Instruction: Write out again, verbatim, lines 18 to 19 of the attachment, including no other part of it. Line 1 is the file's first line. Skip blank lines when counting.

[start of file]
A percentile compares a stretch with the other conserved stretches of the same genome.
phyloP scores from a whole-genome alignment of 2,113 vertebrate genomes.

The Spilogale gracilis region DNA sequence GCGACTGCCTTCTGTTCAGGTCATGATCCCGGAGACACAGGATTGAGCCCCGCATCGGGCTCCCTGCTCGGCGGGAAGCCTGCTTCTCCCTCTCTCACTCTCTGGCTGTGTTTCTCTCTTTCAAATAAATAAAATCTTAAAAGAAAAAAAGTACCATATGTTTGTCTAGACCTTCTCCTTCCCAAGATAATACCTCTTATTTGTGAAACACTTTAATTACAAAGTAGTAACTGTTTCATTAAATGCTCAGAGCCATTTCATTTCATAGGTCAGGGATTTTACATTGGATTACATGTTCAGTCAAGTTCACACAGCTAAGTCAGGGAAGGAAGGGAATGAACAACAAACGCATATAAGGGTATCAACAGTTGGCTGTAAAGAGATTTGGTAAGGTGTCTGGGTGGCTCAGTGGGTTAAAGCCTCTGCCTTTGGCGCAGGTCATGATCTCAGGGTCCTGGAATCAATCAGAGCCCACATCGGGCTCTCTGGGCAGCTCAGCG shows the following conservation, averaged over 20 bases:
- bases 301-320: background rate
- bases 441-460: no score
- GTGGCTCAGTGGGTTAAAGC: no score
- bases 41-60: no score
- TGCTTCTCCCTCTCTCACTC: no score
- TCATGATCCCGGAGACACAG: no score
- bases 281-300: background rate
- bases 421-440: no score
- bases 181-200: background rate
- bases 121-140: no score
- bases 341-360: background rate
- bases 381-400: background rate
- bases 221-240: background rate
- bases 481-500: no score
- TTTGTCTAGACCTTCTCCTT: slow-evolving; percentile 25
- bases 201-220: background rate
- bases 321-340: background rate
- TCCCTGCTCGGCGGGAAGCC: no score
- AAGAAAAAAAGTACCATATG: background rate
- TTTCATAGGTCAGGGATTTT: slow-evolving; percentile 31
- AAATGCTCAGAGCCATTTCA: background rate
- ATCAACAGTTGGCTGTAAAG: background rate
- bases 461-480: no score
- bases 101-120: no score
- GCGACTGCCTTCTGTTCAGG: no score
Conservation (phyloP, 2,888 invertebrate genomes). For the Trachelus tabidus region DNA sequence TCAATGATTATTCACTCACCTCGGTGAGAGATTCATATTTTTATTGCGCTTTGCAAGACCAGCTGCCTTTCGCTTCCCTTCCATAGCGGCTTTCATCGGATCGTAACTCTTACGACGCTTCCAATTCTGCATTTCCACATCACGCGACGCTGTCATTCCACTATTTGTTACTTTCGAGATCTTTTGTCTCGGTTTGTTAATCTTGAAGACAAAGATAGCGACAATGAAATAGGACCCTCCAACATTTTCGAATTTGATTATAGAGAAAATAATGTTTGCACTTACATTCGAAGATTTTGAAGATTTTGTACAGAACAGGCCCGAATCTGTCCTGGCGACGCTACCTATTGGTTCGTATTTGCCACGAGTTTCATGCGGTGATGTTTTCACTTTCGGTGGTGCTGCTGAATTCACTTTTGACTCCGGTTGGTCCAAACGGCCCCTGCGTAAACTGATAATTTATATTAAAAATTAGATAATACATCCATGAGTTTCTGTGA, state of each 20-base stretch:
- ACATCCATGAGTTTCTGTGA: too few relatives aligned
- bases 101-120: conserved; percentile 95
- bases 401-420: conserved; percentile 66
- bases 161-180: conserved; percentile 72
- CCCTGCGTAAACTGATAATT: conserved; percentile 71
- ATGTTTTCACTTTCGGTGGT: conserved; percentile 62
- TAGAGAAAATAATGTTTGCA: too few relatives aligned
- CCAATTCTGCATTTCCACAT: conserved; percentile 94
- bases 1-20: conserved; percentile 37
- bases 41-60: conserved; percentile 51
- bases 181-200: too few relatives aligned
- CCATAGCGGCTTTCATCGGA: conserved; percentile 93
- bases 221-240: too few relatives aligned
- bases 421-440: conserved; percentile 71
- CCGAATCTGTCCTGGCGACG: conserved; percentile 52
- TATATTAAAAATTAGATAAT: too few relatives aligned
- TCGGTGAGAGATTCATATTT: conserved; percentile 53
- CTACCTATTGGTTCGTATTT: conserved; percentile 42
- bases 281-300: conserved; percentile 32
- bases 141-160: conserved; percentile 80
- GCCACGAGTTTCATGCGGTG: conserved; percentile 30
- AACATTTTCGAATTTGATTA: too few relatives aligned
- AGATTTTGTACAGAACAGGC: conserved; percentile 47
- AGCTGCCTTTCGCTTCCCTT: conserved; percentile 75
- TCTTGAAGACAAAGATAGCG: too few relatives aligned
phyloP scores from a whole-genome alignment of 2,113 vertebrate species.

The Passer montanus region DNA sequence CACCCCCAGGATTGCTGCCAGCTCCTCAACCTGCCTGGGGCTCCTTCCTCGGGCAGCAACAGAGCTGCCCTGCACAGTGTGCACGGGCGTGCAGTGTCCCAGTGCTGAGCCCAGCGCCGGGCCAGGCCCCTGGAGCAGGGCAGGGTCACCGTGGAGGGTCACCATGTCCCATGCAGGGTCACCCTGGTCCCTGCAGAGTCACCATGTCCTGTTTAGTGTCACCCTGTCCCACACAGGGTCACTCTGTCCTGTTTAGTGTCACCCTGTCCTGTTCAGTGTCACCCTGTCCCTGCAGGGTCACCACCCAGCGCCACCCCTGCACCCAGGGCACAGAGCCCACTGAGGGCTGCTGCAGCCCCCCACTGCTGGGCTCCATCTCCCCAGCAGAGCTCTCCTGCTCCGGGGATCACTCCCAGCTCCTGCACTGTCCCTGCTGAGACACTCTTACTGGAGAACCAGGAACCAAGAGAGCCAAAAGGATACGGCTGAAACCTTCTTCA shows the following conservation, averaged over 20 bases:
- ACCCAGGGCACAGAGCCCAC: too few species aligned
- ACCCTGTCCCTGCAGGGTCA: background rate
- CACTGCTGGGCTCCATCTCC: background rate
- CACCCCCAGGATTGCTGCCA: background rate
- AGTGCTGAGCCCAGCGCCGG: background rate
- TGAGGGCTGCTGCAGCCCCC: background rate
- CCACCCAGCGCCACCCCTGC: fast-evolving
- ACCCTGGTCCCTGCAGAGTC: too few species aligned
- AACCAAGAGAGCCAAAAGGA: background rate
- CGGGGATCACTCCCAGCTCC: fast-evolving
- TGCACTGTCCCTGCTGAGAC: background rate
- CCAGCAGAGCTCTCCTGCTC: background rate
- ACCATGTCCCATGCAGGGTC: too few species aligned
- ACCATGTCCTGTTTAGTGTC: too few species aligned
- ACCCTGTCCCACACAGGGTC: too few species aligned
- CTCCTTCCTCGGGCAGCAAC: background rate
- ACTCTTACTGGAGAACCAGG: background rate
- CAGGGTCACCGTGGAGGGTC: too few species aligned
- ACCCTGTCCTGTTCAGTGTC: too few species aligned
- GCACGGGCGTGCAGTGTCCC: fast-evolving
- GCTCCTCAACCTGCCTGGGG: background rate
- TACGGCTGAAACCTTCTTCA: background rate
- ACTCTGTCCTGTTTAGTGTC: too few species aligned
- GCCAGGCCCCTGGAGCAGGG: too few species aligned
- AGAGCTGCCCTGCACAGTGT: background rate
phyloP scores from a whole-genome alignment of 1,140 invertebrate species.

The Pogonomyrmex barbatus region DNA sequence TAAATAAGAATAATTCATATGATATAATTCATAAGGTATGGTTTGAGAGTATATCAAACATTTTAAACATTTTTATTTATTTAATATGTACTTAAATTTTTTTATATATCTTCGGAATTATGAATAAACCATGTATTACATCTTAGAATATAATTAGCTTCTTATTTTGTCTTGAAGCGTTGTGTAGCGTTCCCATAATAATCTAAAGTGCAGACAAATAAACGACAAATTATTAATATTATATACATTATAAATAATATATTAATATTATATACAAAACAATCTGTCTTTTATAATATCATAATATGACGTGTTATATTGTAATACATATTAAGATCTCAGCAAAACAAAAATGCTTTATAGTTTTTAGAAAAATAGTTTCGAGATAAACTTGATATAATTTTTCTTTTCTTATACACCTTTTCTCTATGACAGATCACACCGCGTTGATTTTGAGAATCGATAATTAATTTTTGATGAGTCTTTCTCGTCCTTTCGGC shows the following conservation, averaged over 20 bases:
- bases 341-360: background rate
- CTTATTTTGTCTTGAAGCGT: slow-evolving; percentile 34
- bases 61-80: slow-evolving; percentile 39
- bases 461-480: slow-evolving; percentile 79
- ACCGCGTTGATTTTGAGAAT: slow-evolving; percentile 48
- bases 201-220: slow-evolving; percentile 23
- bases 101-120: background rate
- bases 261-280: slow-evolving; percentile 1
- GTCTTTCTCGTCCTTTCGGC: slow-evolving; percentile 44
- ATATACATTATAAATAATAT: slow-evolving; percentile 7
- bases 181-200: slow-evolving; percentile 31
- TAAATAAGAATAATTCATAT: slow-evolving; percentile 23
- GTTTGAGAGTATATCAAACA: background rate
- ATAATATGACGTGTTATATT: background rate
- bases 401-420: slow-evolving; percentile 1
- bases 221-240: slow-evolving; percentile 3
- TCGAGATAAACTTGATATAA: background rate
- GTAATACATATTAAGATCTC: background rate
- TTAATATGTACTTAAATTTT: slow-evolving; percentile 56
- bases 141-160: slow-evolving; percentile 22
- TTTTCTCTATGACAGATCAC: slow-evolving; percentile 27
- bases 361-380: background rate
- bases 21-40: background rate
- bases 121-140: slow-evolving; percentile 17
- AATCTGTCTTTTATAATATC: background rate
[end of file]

- TTTGTCTAGACCTTCTCCTT: slow-evolving; percentile 25
- bases 201-220: background rate